Then, with the gladness which must be felt, nay, which he did not scruple to feel, having never believed Frank Churchill to be at all deserving Emma, was there so much fond solicitude, so much keen anxiety for her, that he could stay no longer. He had ridden home through the rain; and had walked up directly after dinner, to see how this sweetest and best of all creatures, faultless in spite of all her faults, bore the discovery.
In Sarajevo in 1992, while being shown around the starved, bombarded city by the incomparable John Burns, I experienced four near misses in all, three of them in the course of one day. I certainly thought that the Bosnian cause was worth fighting for and worth defending, but I could not take myself seriously enough to imagine that my own demise would have forwarded the cause. (I also discovered that a famous jaunty Churchillism had its limits: the old war-lover wrote in one of his more youthful reminiscences that there is nothing so exhilarating as being shot at without result. In my case, the experience of a whirring, whizzing horror just missing my ear was indeed briefly exciting, but on reflection made me want above all to get to the airport. Catching the plane out with a whole skin is the best part by far.) Or suppose I had been hit by that mortar that burst with an awful shriek so near to me, and turned into a Catherine wheel of body-parts and (even worse) body-ingredients? Once again, I was moved above all not by the thought that my death would 'count,' but that it would not count in the least.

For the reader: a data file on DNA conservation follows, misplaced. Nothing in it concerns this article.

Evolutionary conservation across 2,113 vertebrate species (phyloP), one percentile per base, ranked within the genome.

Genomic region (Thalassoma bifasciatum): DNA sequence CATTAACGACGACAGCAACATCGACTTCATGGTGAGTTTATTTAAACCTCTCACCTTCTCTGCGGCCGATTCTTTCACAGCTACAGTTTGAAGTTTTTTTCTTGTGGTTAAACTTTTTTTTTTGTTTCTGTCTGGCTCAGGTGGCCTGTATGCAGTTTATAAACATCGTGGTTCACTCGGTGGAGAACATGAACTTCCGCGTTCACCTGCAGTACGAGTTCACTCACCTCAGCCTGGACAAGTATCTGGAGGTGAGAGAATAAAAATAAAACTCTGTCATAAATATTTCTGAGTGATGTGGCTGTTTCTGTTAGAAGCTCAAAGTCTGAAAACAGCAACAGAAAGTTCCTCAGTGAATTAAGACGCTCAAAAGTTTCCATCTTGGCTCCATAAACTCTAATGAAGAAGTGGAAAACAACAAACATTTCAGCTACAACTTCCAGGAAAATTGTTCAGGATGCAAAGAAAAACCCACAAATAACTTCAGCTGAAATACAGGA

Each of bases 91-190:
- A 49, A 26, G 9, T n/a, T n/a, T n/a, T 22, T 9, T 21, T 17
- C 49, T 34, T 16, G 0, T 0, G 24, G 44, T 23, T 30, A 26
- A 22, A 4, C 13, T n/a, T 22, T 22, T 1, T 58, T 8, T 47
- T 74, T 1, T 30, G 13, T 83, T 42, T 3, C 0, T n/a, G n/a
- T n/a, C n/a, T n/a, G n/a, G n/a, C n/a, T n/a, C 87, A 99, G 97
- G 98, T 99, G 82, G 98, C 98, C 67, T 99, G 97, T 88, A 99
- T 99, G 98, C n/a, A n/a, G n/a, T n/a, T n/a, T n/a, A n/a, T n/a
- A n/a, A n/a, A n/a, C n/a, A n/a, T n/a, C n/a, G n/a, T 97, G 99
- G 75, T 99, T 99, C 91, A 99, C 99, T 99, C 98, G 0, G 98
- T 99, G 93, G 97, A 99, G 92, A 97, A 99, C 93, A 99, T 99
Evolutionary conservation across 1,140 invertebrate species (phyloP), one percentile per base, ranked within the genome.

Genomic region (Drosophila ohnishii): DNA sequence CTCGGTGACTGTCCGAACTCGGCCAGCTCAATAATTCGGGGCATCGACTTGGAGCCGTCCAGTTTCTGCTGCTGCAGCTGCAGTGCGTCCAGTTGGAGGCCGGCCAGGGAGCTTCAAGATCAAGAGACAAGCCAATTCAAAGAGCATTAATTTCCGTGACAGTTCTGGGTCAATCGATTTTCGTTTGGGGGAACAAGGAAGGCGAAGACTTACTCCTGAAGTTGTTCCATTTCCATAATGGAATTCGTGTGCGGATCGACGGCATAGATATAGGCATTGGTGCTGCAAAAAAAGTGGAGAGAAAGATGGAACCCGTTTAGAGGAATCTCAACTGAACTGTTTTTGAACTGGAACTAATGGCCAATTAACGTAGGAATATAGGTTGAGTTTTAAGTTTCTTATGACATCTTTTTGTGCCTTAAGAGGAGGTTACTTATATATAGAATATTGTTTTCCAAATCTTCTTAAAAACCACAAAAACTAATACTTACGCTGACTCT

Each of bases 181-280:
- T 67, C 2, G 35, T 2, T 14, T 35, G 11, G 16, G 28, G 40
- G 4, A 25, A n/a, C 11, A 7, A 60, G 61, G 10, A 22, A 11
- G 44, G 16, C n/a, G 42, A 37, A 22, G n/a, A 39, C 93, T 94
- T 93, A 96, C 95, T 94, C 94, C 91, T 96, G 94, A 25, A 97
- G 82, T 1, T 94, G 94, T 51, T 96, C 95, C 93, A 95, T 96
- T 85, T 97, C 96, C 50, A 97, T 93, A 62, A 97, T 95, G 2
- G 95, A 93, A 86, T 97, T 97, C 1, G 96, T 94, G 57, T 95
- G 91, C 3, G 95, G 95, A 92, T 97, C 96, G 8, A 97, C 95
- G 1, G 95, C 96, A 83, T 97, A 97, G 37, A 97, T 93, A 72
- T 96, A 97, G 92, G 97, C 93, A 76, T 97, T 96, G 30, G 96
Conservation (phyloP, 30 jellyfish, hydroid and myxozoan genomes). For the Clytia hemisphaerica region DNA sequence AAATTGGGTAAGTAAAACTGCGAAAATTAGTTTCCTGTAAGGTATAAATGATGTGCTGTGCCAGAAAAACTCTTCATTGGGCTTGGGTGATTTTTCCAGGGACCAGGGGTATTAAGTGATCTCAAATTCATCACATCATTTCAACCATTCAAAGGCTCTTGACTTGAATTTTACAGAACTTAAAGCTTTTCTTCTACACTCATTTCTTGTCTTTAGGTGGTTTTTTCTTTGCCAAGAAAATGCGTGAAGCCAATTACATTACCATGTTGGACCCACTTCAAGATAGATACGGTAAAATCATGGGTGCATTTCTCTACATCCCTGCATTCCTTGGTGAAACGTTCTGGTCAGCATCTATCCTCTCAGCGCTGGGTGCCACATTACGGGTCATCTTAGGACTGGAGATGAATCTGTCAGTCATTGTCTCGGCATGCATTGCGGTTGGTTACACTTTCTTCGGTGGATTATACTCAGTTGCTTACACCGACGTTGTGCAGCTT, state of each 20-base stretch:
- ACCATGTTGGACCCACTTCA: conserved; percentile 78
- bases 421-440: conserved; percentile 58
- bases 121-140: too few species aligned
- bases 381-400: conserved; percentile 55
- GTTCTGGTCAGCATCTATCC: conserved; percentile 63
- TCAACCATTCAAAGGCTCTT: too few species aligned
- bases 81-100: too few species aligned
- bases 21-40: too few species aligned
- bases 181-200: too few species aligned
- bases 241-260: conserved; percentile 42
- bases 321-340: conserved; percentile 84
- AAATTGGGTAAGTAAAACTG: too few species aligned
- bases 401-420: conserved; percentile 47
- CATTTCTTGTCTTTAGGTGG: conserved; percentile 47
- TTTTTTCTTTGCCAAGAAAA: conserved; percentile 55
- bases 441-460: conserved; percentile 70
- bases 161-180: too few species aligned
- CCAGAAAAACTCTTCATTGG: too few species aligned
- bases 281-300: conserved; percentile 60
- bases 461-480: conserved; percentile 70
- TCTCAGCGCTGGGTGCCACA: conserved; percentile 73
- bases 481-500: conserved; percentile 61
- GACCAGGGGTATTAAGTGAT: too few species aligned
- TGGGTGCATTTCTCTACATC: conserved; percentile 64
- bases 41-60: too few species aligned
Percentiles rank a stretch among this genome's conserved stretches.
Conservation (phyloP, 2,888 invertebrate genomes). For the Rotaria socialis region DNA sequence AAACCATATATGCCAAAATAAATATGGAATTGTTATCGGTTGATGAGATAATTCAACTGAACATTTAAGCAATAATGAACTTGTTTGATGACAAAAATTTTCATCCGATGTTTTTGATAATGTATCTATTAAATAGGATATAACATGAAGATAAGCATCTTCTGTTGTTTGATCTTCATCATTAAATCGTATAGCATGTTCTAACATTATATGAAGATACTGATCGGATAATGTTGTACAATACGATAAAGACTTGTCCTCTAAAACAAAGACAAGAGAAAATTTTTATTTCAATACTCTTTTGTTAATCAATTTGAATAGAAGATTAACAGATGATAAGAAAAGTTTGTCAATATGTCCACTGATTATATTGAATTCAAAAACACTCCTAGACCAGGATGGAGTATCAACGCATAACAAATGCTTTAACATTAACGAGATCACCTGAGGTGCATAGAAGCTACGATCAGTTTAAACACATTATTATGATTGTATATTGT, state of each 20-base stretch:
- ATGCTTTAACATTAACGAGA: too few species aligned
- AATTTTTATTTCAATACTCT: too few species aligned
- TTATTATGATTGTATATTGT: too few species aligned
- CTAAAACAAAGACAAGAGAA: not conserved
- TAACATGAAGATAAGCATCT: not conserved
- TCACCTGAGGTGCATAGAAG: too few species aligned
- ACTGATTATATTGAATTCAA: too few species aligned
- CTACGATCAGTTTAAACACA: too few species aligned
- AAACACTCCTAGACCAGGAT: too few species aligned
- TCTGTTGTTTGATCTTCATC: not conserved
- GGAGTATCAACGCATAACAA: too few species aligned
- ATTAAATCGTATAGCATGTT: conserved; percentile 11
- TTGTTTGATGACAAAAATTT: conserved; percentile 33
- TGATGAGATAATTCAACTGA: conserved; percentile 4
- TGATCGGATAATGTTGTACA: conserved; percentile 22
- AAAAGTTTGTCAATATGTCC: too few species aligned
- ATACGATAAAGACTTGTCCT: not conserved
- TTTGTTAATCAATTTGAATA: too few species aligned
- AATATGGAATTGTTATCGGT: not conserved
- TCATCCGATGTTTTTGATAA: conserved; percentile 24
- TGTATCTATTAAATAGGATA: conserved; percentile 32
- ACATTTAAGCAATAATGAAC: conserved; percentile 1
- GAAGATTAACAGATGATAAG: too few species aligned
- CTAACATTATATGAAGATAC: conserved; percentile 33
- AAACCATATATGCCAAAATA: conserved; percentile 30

It is well to remember that the stomach governs the world," wrote Churchill when planning the feeding of his troops on the north-west Indian frontier at the tail-end of the nineteenth century.
A great, crude, strong, young people are the Americans - like a boisterous healthy boy among enervated but well bred ladies and gentlemen . . . Picture to yourself the American people as a great lusty youth - who treads on all your sensibilities, perpetrates every possible horror of ill manners - whom neither age nor just tradition inspire with reverence - but who moves about his affairs with a good hearted freshness which may well be the envy of older nations of the earth [Winston S. Churchill to his brother Jack]
He looked confused. “With your girlfriend, I mean. Who was to blame?” “I don’t know,” I said. “Ultimately Churchill, I expect.
Nabil N. Jamal
The only instance where five purely-negative words have had a highly positive, motivational impact, are Winston Churchill's "Never, Never, Never, Never Give-Up".
Graças a Churchill, não foi a Alemanha que passou a dominar a Europa, mas sim os Estados Unidos e a Rússia. Graças a Churchill, o fascismo deixou de desempenhar qualquer papel significativo no mundo, ficando o liberalismo e o socialismo a travar a luta pela primazia na política interna dos países. (...) Churchill não desejava grande parte destes cenários, embora aceitasse como mal menor num contexto mais pessimista.
Winston Churchill once said "Never Give Up", little pause..... "Never Give Up" and again pause.... "Never Give Up". This 9 Words, said about success (Bob Proctor from Confidence!)
Churchill and Roosevelt loved cats. Hitler and Napoleon hated them. That was a vastly reductive view on the matter, obviously, but it told you a lot.
The beauty and riddle in studying the motives of any politician is in trying to decide what is idealism and what is self-interest; and often we are left to conclude that the answer is a mixture of the two.
His idea of a good dinner, he said, was to dine well and then "to discuss a good topic- with myself as the chief conversationalist." After one meal his son, Randolph was trying to make a point. Churchill broke in with a comment of his own. Randolph tried to pick up the thread of his argument. His father barked: "Don't interrupt me when I am interrupting!